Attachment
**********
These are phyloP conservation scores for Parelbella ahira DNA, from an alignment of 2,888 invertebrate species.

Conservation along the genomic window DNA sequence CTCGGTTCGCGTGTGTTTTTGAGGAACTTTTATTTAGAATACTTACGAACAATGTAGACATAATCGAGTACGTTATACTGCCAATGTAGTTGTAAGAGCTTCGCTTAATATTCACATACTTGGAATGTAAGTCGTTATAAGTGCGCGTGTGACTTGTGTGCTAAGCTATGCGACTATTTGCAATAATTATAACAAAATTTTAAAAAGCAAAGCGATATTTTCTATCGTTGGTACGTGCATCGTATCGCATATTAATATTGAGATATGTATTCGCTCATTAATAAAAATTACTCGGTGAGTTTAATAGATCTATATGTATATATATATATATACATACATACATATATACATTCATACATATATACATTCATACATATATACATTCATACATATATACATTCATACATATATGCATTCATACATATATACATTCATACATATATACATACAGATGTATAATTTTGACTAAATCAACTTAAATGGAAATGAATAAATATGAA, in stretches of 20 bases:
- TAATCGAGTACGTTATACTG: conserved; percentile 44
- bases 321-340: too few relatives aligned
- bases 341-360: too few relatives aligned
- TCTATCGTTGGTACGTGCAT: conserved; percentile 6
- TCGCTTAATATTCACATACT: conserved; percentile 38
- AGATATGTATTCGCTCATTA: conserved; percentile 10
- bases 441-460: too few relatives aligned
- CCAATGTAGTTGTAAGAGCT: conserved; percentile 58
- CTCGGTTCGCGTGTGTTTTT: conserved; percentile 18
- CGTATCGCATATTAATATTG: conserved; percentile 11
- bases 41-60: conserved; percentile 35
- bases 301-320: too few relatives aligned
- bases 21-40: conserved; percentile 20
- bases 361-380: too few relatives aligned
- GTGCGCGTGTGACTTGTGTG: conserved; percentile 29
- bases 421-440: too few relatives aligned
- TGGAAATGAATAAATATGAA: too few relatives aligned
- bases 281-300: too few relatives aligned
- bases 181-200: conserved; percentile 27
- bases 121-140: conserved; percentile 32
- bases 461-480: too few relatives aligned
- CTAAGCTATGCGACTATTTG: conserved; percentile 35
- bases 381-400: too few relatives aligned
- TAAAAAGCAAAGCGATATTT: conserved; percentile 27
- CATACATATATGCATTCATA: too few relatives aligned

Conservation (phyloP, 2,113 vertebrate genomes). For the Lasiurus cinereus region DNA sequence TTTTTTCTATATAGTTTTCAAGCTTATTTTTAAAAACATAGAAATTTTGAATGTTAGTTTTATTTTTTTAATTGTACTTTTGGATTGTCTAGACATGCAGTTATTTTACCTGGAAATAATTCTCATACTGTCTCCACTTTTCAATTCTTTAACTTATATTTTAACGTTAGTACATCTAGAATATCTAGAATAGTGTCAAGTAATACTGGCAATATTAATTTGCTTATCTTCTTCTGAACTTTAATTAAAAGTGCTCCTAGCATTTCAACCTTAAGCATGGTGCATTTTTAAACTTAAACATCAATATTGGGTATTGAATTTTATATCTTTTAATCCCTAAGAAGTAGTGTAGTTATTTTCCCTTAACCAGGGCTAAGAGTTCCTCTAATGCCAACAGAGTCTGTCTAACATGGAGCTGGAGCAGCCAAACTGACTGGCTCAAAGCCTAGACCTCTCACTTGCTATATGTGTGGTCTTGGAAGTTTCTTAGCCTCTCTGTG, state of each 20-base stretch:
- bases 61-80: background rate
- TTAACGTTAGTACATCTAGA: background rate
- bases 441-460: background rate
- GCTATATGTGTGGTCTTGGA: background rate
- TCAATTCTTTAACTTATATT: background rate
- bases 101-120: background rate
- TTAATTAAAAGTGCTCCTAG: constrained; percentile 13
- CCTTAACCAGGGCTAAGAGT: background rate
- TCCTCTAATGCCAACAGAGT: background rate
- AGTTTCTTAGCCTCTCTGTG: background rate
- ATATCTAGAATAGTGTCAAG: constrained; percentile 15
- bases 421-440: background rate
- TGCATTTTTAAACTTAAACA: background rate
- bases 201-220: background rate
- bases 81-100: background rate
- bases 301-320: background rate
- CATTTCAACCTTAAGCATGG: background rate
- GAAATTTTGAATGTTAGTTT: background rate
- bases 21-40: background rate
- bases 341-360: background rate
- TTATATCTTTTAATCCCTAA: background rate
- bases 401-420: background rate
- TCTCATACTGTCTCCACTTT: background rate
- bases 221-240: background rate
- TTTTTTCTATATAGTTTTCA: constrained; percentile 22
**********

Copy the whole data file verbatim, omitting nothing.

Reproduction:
These are phyloP conservation scores for Parelbella ahira DNA, from an alignment of 2,888 invertebrate species.

Conservation along the genomic window DNA sequence CTCGGTTCGCGTGTGTTTTTGAGGAACTTTTATTTAGAATACTTACGAACAATGTAGACATAATCGAGTACGTTATACTGCCAATGTAGTTGTAAGAGCTTCGCTTAATATTCACATACTTGGAATGTAAGTCGTTATAAGTGCGCGTGTGACTTGTGTGCTAAGCTATGCGACTATTTGCAATAATTATAACAAAATTTTAAAAAGCAAAGCGATATTTTCTATCGTTGGTACGTGCATCGTATCGCATATTAATATTGAGATATGTATTCGCTCATTAATAAAAATTACTCGGTGAGTTTAATAGATCTATATGTATATATATATATATACATACATACATATATACATTCATACATATATACATTCATACATATATACATTCATACATATATACATTCATACATATATGCATTCATACATATATACATTCATACATATATACATACAGATGTATAATTTTGACTAAATCAACTTAAATGGAAATGAATAAATATGAA, in stretches of 20 bases:
- TAATCGAGTACGTTATACTG: conserved; percentile 44
- bases 321-340: too few relatives aligned
- bases 341-360: too few relatives aligned
- TCTATCGTTGGTACGTGCAT: conserved; percentile 6
- TCGCTTAATATTCACATACT: conserved; percentile 38
- AGATATGTATTCGCTCATTA: conserved; percentile 10
- bases 441-460: too few relatives aligned
- CCAATGTAGTTGTAAGAGCT: conserved; percentile 58
- CTCGGTTCGCGTGTGTTTTT: conserved; percentile 18
- CGTATCGCATATTAATATTG: conserved; percentile 11
- bases 41-60: conserved; percentile 35
- bases 301-320: too few relatives aligned
- bases 21-40: conserved; percentile 20
- bases 361-380: too few relatives aligned
- GTGCGCGTGTGACTTGTGTG: conserved; percentile 29
- bases 421-440: too few relatives aligned
- TGGAAATGAATAAATATGAA: too few relatives aligned
- bases 281-300: too few relatives aligned
- bases 181-200: conserved; percentile 27
- bases 121-140: conserved; percentile 32
- bases 461-480: too few relatives aligned
- CTAAGCTATGCGACTATTTG: conserved; percentile 35
- bases 381-400: too few relatives aligned
- TAAAAAGCAAAGCGATATTT: conserved; percentile 27
- CATACATATATGCATTCATA: too few relatives aligned

Conservation (phyloP, 2,113 vertebrate genomes). For the Lasiurus cinereus region DNA sequence TTTTTTCTATATAGTTTTCAAGCTTATTTTTAAAAACATAGAAATTTTGAATGTTAGTTTTATTTTTTTAATTGTACTTTTGGATTGTCTAGACATGCAGTTATTTTACCTGGAAATAATTCTCATACTGTCTCCACTTTTCAATTCTTTAACTTATATTTTAACGTTAGTACATCTAGAATATCTAGAATAGTGTCAAGTAATACTGGCAATATTAATTTGCTTATCTTCTTCTGAACTTTAATTAAAAGTGCTCCTAGCATTTCAACCTTAAGCATGGTGCATTTTTAAACTTAAACATCAATATTGGGTATTGAATTTTATATCTTTTAATCCCTAAGAAGTAGTGTAGTTATTTTCCCTTAACCAGGGCTAAGAGTTCCTCTAATGCCAACAGAGTCTGTCTAACATGGAGCTGGAGCAGCCAAACTGACTGGCTCAAAGCCTAGACCTCTCACTTGCTATATGTGTGGTCTTGGAAGTTTCTTAGCCTCTCTGTG, state of each 20-base stretch:
- bases 61-80: background rate
- TTAACGTTAGTACATCTAGA: background rate
- bases 441-460: background rate
- GCTATATGTGTGGTCTTGGA: background rate
- TCAATTCTTTAACTTATATT: background rate
- bases 101-120: background rate
- TTAATTAAAAGTGCTCCTAG: constrained; percentile 13
- CCTTAACCAGGGCTAAGAGT: background rate
- TCCTCTAATGCCAACAGAGT: background rate
- AGTTTCTTAGCCTCTCTGTG: background rate
- ATATCTAGAATAGTGTCAAG: constrained; percentile 15
- bases 421-440: background rate
- TGCATTTTTAAACTTAAACA: background rate
- bases 201-220: background rate
- bases 81-100: background rate
- bases 301-320: background rate
- CATTTCAACCTTAAGCATGG: background rate
- GAAATTTTGAATGTTAGTTT: background rate
- bases 21-40: background rate
- bases 341-360: background rate
- TTATATCTTTTAATCCCTAA: background rate
- bases 401-420: background rate
- TCTCATACTGTCTCCACTTT: background rate
- bases 221-240: background rate
- TTTTTTCTATATAGTTTTCA: constrained; percentile 22